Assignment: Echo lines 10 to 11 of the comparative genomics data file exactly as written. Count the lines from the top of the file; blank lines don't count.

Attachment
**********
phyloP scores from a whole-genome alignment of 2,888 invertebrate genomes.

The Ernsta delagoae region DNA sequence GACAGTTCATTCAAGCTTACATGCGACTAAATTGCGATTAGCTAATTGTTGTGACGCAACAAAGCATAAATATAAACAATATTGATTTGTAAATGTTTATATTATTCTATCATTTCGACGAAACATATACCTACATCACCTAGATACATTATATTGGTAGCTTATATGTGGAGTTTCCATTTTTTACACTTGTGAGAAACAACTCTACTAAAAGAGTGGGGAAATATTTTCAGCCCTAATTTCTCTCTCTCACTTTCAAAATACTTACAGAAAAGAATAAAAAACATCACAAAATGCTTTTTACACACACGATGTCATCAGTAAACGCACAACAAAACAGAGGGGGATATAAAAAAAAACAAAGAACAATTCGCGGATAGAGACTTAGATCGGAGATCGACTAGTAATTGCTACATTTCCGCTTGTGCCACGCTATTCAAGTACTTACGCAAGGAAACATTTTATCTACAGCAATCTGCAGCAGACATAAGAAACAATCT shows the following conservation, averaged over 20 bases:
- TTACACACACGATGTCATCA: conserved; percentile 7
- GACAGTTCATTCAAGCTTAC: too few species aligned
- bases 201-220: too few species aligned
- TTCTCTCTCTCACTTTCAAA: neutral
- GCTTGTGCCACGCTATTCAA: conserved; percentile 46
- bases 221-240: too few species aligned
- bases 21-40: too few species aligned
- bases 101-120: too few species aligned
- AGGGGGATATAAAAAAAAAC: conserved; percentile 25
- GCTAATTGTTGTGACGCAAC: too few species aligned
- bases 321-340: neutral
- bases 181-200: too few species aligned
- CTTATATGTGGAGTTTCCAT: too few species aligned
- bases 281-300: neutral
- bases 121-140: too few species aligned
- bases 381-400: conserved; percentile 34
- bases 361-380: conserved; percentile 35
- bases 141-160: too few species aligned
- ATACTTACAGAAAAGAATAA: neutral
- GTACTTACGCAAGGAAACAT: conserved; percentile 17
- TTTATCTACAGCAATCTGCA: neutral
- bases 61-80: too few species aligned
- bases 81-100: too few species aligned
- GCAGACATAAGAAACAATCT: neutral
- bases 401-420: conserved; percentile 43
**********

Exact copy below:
- bases 101-120: too few species aligned
- AGGGGGATATAAAAAAAAAC: conserved; percentile 25